BP continued to operate its Texas City refinery after critical equipment broke down, illegally releasing 500,000 pounds of toxic air pollutants in April and May, the Texas attorney general contends in a lawsuit.
The state’s action follows an investigation that documented poor maintenance practices and multiple violations of the state’s Clean Air Act. The Texas Commission on Environmental Quality referred the case to the attorney general because the violations were “egregious,” John Sadlier, the agency’s deputy director of compliance and enforcement, told The Associated Press.
BP faces fines of up to $25,000 per day for each violation. The suit could also jeopardize BP’s probation for a federal conviction related to the massive 2005 explosion that killed 15 and injured 170 at the same refinery, The Houston Chronicle reports.
BP spokesman Scott Dean said Monday the company will continue to cooperate with state officials, but would not comment further on the pending litigation. Last week, The AP reported that Dean denied the allegations in the commission’s report.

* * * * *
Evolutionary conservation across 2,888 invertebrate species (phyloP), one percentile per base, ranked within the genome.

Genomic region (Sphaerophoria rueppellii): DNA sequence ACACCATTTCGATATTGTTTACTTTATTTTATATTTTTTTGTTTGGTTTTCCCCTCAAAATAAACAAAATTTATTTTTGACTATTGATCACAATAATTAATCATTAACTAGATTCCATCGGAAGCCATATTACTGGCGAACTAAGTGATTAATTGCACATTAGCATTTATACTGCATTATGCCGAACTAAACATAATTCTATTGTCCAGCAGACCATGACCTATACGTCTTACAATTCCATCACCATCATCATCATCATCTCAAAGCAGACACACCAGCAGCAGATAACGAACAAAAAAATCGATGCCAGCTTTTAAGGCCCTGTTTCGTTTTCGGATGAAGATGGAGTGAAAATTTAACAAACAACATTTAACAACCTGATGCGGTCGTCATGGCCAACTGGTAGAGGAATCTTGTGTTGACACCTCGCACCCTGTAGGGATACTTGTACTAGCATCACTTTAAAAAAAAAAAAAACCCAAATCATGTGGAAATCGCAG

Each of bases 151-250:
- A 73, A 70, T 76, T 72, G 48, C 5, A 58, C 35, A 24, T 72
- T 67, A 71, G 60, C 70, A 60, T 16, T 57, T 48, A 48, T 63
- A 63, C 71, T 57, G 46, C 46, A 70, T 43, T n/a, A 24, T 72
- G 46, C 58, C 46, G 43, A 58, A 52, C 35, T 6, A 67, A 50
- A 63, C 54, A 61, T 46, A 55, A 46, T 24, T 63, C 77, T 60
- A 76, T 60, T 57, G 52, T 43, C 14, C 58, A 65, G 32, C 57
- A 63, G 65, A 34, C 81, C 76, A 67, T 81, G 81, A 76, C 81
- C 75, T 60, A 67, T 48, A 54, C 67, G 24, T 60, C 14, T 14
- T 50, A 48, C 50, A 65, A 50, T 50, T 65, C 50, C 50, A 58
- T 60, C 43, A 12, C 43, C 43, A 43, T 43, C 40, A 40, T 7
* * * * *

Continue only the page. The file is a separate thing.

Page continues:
The refinery, which is the third largest in the country, has been under heavy attack since the 2005 blast. In 2009, the Texas attorney general sued BP for 15 violations. The federal Occupational Safety and Health Administration also fined BP $87 million for workplace hazards that went uncorrected after the explosion.
According to the lawsuit, the plant began to emit toxic pollutants when a compressor malfunctioned and caught fire on April 6. Rather than shut down that part of the refinery while waiting for repairs, the complaint says, BP continued operations “so as not to reduce productivity,” allowing pollutants to escape for more than 40 days.
“BP made very little attempt to minimize the emission of air contaminants caused by its actions, once again prioritizing profits over environmental compliance,” the lawsuit states.
The environmental quality commission determined the company could have prevented the fire had it properly maintained the equipment.
BP also faces a $10 billion class action lawsuit on behalf of Texas City residents, who say they suffered health problems from refinery pollution.